Cornerstone EPC Sunday morning
Franklin, NC 28734 September 20, 2020
“God Cares for You”
As we continue through Psalm 34, David continues to reflect upon his deliverance: both upon his direct deliverance from Achish, king of Gath, and upon his indirect deliverance from Saul—his king and father-in-law. David, as led by the Spirit, responds with overflowing thanks to God’s favorable providence. In this fifth sermon in our six-sermon series, we see once again, as in earlier sermons in this series, God’s matchless care for His own—particularly in their troubles. Let us give our attention once again to the reading and preaching of God’s Word in this place.
(HERE READ THE TEXT)
David, led by the Spirit of the living God, notes—as part of God’s good care for us—that the eyes of the Lord see His righteous ones. Let us understand clearly that we have no righteousness in ourselves (Romans 3:9-20). Any righteousness we have comes from God—and we receive that righteousness through faith in Jesus Christ as Lord and Savior (Romans 3:21-31). Thus, any among us who has obeyed God’s call to believe in His Son has His righteousness—a righteousness increasingly evident to all as we grow in His grace. This righteousness dovetails nicely with what we heard in last week’s sermon: Who would delight in life, love many days, and see good? Let him fear the Lord; let him worship Him and walk in His ways.
The eyes of the Lord are upon us. That is, God is attentive to us, especially when we cry out unto Him for help when distressed. This attention from God results in good for us. This is true because the Lord is good and does good (Psalm 119:68), and this is true in view of God’s providential plan for us. Note God’s word through the prophet Jeremiah: “‘For I know the plans I have for you,’ declares the LORD, ‘plans to prosper you and not to harm you, plans to give you a hope and a future’” (Jeremiah 29:11). Indeed, God’s eye is on His redeemed for good.
This watchful care is in stark contrast to His posture toward the wicked—toward the ones doing evil. His face is against them—and no right-thinking person wants this. These wicked are estranged from the Lord and are at enmity with Him—just as we who are in Christ were before meeting Him in saving faith. The joys of the wicked are not to the full, and their pains are but the foretaste of the eternal misery yet to come. Moreover, He cuts off memory of them from the earth, as Solomon declares in another place, “The memory of the righteous is a blessing, but the name of the wicked will rot” (Proverbs 10:7). This is no place to be; let us spare no pains to be found safe in Christ through faith in Him, and let us enjoy to all eternity God’s watchful care of us.
We heard earlier that God’s eyes are on His redeemed in His Son. His ears also hear His righteous ones. We think at times that God cannot hear our cries, or we think He turns a deaf ear toward us and will not hear our cries. This is untrue: God neither is unable or is unwilling to hear the cries of His own. Rather, He hears, and delivers, His own. He delivers us both from troubles and from troublers, and He delivers us in His time and in His way. We, all too often, want our deliverance on our timetable and to our precise specifications. God, being all-wise, all-knowing, and all-loving, to name but three, will deliver us at the right time in the right way—and we can trust Him with this.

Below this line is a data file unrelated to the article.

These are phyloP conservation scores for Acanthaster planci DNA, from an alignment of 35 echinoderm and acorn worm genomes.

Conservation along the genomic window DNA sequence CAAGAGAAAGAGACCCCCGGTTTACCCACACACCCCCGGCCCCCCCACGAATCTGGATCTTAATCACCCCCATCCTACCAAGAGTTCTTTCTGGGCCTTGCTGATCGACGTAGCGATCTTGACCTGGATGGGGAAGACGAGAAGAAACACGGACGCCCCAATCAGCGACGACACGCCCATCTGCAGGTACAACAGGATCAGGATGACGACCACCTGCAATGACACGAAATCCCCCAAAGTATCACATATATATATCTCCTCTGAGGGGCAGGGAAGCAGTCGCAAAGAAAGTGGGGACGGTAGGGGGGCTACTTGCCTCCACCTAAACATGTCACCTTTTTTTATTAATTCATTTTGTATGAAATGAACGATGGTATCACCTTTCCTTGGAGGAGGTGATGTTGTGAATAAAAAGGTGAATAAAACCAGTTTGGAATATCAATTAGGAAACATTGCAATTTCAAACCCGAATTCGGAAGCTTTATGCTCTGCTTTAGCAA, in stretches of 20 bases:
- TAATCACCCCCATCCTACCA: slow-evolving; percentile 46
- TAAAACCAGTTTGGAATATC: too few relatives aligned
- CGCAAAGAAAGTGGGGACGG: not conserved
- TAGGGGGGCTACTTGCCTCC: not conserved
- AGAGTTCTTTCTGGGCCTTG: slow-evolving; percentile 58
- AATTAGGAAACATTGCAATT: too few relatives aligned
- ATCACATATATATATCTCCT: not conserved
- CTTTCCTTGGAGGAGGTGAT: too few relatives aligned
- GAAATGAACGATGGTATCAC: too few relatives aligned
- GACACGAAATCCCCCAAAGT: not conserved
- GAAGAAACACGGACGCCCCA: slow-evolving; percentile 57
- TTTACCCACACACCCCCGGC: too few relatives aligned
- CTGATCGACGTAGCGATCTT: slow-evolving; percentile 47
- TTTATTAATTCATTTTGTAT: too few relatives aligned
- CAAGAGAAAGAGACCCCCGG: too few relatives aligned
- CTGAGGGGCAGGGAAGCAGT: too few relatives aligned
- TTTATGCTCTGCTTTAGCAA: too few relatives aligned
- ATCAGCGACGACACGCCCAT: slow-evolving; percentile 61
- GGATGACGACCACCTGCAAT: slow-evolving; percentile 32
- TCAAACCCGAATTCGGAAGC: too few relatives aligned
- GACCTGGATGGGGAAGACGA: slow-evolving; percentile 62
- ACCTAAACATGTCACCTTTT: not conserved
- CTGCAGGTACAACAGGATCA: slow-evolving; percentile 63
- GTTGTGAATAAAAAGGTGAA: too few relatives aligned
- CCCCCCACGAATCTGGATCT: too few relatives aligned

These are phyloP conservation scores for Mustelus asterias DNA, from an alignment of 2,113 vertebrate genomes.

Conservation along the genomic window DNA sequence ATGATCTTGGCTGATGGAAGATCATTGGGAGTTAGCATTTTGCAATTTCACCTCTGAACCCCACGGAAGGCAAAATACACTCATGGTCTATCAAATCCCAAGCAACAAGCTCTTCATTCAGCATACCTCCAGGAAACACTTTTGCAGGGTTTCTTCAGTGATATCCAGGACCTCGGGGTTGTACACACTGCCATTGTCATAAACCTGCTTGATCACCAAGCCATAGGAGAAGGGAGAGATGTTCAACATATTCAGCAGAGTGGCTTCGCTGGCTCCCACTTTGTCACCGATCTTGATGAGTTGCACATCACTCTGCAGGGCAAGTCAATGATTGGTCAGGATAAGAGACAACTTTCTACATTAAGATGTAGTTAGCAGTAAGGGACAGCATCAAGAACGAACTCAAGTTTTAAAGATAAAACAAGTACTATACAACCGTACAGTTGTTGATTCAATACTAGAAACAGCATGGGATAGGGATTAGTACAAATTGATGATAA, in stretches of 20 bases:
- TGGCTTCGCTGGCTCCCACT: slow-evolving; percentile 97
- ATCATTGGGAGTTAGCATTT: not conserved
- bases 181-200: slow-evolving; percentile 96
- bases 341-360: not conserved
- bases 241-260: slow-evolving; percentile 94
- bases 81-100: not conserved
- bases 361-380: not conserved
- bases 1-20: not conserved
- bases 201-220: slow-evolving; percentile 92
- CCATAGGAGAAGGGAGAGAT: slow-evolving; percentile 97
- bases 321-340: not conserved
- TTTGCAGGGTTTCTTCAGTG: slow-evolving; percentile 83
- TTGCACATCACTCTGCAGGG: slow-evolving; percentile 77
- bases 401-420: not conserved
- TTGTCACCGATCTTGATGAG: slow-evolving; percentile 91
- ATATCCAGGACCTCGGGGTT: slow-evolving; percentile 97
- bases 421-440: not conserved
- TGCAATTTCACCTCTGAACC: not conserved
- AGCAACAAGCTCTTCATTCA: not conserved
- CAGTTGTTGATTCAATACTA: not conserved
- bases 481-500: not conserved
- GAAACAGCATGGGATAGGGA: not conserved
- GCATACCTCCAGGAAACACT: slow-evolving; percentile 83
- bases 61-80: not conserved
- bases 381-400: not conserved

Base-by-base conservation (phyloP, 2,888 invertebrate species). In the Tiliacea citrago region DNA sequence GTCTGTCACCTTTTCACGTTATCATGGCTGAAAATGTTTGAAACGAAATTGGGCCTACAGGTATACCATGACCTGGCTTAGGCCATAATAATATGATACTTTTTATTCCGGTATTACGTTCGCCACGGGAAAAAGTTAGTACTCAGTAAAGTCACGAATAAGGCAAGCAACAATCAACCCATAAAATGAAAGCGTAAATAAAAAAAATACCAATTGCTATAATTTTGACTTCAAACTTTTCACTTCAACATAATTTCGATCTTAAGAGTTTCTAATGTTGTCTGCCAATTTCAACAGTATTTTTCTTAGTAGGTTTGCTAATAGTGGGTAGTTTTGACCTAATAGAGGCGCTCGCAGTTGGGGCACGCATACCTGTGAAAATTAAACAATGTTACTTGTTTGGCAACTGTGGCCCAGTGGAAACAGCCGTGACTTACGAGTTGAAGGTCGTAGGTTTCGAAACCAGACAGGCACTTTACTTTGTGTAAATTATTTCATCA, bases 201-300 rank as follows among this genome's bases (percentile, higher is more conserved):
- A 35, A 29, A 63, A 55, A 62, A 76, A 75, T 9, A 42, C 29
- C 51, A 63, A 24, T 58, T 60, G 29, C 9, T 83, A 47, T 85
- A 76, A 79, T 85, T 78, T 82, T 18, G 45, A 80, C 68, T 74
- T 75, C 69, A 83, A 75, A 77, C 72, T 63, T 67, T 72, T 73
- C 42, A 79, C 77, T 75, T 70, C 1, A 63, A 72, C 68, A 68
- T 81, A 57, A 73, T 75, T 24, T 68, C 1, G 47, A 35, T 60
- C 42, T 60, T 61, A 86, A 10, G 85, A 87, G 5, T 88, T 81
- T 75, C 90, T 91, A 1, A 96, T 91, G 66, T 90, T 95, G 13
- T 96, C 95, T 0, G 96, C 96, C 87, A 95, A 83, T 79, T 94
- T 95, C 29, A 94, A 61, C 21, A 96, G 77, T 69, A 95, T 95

The Lord’s eye is on His redeemed, and His ear is toward them. Now we see that the Presence of the Lord is with them. God is present—in fact, He is nigh unto—His hurting righteous ones. He is near to the broken-hearted (literally to ones broken in pieces of heart) over sins they committed, over sins committed against them, and over life lived in this fallen world. God is present—He is with (remember one Name of God Incarnate, Jesus Christ: Immanuel, which means God with us)—the ones broken in pieces and the ones shattered in heart. Moreover, He saves them. He saves those of His own who are crushed in spirit. He rebuilds the crushed spirit, and He alleviates the conditions that crush spirits. Truly His goodness, especially toward His redeemed in Christ Jesus, knows no bounds.
Is there anything over which you cry out to God today? Do you cry out for yourself—because of personal distress? Do you cry out to God today over the pains that your loved ones endure? Do you cry out today over circumstances in our world? We have no shortage of painful circumstances in our world today. Whatever it is, bring that thing, and yourself, to the Lord. First, place faith in the Lord Jesus as Savior from your sin and as Lord of your life, for none of these promised good things flow to us until we are safely in God’s covenant family through faith in His Son, the Lord Jesus Christ. Next, cry out to Him in your distress. We are to cast all our cares upon Him, for He cares for us (cf. 1 Peter 5:7), and crying out to God in distress fits the bill. Granted, He doesn’t need us to remind Him of our troubles, yet He would hear of them from our lips. Cry out to Him in your trouble. Then trust Him with it—and with your very self—for His eye is upon you, His ear is toward you, and His Presence is with you. Remember also that our great three-in-one God will deliver you—in His time, and in His way. May He encourage and gladden your souls in this inexpressibly good news.
 David married Michal, the younger daughter of Saul, king of Israel (1 Samuel 18:17-29).